However most camera feature a third of a stop steps to change the exposure and they display the following values: f/1.4, f/1.6, f/1.8, f/2, f/2.2, f/2.5, f/2.8 or ISO 100, 125, 160, 200, 250, 320, 400, etc.

However the principle remains the same. Increasing the aperture by a third of a stop (ie. f/2 to f1.8) can be compensated by lower one the ISO (ie. ISO200 to 160) OR Shutter speed by a third of a stop (1/100 to 1/80).

Practical aspect on time-lapse

Understand the basics of stops can be helpful to create some effects when shooting timelapse. For instance while making a time-lapse sequence of traffic on the road, you may want to increase the shutter speed in order to create a nice blurry trail effect on the car at night. You would have increase the shutter speed by 4 stops going from 1sec to 8 sec. This must be compensated by lowering the ISO by the same 4 stops going from ISO 1600 to ISO 100. The image brightness will be similar but the later will produce nice long car trail at night.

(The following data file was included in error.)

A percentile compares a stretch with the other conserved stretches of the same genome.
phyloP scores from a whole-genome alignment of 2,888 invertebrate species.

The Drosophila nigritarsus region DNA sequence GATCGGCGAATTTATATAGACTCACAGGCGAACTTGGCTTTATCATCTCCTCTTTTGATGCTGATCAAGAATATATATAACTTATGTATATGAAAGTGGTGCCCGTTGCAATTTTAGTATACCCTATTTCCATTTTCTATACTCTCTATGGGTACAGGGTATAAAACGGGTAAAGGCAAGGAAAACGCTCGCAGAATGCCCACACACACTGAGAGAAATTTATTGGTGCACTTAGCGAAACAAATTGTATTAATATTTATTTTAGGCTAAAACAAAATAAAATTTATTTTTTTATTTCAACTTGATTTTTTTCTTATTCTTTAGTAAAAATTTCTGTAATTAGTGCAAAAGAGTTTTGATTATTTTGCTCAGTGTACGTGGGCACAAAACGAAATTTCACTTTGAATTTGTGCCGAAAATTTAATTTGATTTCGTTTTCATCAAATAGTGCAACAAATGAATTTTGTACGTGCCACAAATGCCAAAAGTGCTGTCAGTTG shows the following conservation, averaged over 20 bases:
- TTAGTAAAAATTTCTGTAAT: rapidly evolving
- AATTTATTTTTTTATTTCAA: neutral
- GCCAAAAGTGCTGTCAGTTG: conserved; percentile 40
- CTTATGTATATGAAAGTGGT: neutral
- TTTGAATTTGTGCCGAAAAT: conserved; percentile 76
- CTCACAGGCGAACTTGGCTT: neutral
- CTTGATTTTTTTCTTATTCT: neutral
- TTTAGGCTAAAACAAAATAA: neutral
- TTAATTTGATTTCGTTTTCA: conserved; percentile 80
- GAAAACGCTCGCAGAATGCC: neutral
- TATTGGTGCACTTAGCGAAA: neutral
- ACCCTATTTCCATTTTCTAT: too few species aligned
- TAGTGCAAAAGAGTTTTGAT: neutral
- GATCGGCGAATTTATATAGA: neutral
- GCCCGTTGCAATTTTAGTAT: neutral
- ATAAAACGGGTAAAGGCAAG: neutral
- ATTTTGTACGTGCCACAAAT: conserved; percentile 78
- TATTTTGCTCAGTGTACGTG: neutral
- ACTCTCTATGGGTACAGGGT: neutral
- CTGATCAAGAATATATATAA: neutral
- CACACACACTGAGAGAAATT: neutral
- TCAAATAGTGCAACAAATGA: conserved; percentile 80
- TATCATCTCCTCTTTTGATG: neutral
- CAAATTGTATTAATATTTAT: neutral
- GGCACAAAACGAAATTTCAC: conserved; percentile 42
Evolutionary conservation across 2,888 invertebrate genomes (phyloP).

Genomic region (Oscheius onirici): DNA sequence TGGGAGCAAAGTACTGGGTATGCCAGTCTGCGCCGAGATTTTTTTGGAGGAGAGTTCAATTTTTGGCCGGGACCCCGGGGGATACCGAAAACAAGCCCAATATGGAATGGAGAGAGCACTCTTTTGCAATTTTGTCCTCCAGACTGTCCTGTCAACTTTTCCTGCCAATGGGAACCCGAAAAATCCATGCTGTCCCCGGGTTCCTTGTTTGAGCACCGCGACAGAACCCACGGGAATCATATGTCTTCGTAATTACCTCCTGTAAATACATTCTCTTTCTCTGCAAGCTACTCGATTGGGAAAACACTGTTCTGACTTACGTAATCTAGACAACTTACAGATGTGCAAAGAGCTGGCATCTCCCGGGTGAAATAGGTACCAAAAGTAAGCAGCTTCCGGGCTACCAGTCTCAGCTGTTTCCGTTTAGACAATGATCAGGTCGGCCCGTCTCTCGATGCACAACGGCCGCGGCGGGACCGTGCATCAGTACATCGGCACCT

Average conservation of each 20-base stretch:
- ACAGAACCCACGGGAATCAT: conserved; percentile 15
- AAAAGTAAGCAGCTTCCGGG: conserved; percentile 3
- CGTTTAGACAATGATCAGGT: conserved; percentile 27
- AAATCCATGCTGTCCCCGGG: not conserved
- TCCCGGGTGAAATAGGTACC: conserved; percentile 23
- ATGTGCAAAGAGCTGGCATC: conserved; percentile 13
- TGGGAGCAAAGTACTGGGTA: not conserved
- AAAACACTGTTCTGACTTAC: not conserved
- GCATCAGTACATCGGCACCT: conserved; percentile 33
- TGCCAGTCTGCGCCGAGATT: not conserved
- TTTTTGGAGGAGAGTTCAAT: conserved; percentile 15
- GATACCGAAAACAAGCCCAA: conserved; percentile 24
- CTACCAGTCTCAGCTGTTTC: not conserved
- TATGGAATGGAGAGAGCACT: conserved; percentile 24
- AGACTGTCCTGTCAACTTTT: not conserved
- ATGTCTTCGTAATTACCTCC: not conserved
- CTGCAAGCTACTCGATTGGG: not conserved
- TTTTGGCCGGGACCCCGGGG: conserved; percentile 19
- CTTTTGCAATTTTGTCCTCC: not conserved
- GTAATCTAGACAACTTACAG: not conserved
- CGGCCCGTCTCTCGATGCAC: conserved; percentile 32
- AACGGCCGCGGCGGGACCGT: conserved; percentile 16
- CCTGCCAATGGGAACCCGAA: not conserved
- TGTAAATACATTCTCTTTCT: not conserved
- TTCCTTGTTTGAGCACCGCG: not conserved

Side Notes

  • Even though the stops are matched, you may still notice some slight image brightness variation due to many factors such as lens vignetting or lens blades “shutter” especially at slow shutter speed.
  • Also note that you should never change the Aperture setting DURING a timelapse sequence because changing the aperture requires to adjust the focus. Different aperture also generate a change in the depth of field (background or foreground blur).
  • Keep in mind that most lenses perform best between one or two stops over the widest aperture and f/11 after which the diffraction will reduce the image sharpness. Ideally try to stay within a range of f/5.6 to f/11.  These are just general numbers and may change for each lens. Starlapse often requires to shoot at the widest aperture and if you want to get daylight blurriness, buy a ND filter and don’t close to f/22!

Credits

@oliverkmia

Vimeo: https://vimeo.com/oliverkmia

FB: https://www.facebook.com/Oliver-KMIA-1622032868057530/

Instagram: https://www.instagram.com/oliverkmia/

Twitter: https://www.instagram.com/oliverkmia/